|Although surgery often is intended to be curative, it may sometimes be used to assuage pain or dysfunction. This type of surgery, called palliative surgery, can remove an intestinal obstruction or remove masses that are causing pain or disfigurement. Palliative surgery is typically defined as any procedure performed to reduce symptoms or improve quality of life in a patient with an advanced malignancy, excluding operations for potential cure. Increasingly, health care systems are requiring quality standards to be analyzed in order to justify surgical interventions. One contemporary movement that has drive hospitals to address issues of safety, quality, and affordability is The Leapfrog Group. The three original Ã¢â¬ÅleapsÃ¢â¬Â in quality included computerized prescriber order entry, intensive care unit (ICU) physician staffing, and evidence-based hospital referral. A 2008 update on improvements resulting from the adoption of Leapfrog safety and quality standards showed that adoption of all three leaps at an urban hospital could save a total of 12.04 billion dollars and 57,903 lives per year. As surgical palliation becomes an increasingly larger component of comprehensive cancer care, the same standards of excellence will need to be set by evidence-based studies. Establishing this foundation is crucial for ensuring patient safety, optimizing quality of care, setting expectations for families, aiding surgeons in complicated clinical decisions, and supporting the use of healthcare resources.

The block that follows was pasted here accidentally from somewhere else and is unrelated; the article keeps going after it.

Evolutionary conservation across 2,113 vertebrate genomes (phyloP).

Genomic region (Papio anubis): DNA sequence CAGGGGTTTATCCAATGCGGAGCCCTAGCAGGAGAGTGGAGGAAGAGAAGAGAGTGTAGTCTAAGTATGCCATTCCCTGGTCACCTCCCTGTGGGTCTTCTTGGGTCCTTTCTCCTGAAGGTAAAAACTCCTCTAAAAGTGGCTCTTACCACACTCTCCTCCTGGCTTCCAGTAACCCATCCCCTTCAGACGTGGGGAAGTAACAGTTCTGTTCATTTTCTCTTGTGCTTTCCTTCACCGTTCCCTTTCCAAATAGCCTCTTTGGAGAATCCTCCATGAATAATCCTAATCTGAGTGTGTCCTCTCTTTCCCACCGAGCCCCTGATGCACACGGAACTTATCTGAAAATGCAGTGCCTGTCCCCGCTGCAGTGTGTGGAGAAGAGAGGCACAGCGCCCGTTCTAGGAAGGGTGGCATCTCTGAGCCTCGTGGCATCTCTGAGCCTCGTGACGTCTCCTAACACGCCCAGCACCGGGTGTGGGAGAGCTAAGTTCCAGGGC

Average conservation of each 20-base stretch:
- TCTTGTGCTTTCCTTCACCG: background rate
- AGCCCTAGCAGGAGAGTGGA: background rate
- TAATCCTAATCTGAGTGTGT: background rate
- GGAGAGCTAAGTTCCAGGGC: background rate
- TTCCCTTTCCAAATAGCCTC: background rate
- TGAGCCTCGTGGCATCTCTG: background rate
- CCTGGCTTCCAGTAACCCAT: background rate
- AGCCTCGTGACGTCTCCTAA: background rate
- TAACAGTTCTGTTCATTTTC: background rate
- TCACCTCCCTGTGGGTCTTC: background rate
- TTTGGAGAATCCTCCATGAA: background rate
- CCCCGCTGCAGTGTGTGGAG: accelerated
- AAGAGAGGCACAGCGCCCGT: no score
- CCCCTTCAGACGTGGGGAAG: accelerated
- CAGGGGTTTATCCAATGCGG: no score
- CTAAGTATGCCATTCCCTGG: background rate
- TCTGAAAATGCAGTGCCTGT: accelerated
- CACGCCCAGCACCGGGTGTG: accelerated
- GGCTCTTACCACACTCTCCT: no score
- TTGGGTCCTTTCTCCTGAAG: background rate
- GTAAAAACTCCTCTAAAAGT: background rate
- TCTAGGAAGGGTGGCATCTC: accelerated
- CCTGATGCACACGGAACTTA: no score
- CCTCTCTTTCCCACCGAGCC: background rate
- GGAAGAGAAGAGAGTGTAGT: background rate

Open access to the scientific literature means the removal of barriers (including price barriers) from accessing scholarly work. There are two parallel âroadsâ towards open access: Open Access articles and self-archiving. Open Access articles are immediately, freely available on their Web site, a model mostly funded by charges paid by the author (usually through a research grant). The alternative for a researcher is âself-archivingâ (i.e., to publish in a traditional journal, where only subscribers have immediate access, but to make the article available on their personal and/or institutional Web sites (including so-called repositories or archives)), which is a practice allowed by many scholarly journals.
Open Access raises practical and policy questions for scholars, publishers, funders, and policymakers alike, including what the return on investment is when paying an article processing fee to publish in an Open Access articles, or whether investments into institutional repositories should be made and whether self-archiving should be made mandatory, as contemplated by some funders.